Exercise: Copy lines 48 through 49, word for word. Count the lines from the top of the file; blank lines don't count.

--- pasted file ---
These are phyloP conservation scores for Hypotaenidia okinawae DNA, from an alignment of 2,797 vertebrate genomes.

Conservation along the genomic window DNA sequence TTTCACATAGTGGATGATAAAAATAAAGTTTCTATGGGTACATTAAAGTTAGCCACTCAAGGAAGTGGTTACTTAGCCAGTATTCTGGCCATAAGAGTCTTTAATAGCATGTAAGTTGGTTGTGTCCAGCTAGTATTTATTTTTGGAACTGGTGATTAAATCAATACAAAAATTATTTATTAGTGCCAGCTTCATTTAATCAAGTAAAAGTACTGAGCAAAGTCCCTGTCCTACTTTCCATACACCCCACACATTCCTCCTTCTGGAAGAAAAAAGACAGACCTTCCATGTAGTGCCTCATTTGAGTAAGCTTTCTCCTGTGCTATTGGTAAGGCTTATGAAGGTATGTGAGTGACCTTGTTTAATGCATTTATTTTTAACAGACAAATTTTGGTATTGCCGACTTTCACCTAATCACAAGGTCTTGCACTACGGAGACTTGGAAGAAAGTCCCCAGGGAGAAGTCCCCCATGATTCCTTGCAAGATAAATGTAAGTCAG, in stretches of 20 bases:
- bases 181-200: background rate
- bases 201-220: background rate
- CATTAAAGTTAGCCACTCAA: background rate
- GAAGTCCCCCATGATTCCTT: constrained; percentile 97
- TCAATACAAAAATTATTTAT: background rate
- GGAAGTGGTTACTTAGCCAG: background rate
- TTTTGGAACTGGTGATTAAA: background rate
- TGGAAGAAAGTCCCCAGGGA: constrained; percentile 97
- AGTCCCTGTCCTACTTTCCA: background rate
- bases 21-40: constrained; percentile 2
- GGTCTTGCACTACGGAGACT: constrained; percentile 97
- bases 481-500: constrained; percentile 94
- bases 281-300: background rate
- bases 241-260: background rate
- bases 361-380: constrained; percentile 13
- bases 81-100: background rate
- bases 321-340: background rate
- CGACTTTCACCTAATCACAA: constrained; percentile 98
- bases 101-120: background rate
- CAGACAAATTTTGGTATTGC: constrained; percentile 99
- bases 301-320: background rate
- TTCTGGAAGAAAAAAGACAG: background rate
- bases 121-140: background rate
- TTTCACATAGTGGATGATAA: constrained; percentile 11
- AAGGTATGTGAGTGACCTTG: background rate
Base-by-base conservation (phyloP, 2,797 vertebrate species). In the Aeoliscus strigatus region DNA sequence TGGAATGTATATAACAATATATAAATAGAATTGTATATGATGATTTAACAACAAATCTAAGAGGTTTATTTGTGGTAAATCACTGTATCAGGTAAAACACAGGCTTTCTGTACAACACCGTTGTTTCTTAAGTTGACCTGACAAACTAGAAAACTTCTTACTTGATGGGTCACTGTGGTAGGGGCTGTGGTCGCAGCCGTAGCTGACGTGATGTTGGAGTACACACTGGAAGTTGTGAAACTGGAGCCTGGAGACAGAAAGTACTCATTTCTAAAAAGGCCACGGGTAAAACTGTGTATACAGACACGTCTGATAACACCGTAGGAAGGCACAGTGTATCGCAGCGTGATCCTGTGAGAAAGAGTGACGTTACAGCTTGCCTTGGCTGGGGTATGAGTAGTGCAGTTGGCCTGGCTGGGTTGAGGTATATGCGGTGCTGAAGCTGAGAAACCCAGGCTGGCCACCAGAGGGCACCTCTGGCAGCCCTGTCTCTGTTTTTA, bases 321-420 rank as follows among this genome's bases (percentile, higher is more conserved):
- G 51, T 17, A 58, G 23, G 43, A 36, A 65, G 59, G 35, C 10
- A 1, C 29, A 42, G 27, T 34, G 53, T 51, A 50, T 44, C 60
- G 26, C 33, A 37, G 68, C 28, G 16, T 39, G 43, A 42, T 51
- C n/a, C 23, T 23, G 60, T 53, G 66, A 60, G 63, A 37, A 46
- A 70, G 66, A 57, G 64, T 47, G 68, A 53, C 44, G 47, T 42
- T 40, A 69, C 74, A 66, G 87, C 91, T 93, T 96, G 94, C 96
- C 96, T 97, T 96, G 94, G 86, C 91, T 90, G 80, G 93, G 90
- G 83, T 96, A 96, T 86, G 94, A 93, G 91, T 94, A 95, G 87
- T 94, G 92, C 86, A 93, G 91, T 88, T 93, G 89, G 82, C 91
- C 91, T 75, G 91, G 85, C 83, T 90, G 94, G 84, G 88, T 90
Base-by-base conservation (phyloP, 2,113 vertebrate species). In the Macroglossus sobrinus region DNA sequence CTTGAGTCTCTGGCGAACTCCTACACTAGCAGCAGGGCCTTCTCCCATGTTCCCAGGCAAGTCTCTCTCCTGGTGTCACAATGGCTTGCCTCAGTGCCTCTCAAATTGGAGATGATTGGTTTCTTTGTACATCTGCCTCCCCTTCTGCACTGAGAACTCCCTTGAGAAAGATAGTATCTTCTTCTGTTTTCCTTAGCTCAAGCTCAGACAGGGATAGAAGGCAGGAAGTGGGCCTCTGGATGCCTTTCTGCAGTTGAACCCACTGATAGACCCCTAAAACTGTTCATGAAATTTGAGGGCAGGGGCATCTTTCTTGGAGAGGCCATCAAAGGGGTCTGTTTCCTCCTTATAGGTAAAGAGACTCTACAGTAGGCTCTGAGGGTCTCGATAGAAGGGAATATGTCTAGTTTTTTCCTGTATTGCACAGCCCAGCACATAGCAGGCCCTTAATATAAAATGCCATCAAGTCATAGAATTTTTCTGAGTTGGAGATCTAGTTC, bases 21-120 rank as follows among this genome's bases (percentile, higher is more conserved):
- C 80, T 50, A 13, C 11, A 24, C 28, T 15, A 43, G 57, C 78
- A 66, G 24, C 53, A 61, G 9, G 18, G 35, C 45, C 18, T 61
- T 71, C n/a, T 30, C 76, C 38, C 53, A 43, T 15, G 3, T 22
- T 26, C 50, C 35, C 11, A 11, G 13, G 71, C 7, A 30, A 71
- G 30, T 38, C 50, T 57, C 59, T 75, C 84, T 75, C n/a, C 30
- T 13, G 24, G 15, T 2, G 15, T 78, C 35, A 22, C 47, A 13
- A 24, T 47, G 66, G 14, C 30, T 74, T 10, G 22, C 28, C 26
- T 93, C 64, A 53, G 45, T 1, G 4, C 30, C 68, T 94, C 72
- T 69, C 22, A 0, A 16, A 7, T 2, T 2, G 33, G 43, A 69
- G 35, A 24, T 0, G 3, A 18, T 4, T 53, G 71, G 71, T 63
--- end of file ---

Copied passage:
- T 69, C 22, A 0, A 16, A 7, T 2, T 2, G 33, G 43, A 69
- G 35, A 24, T 0, G 3, A 18, T 4, T 53, G 71, G 71, T 63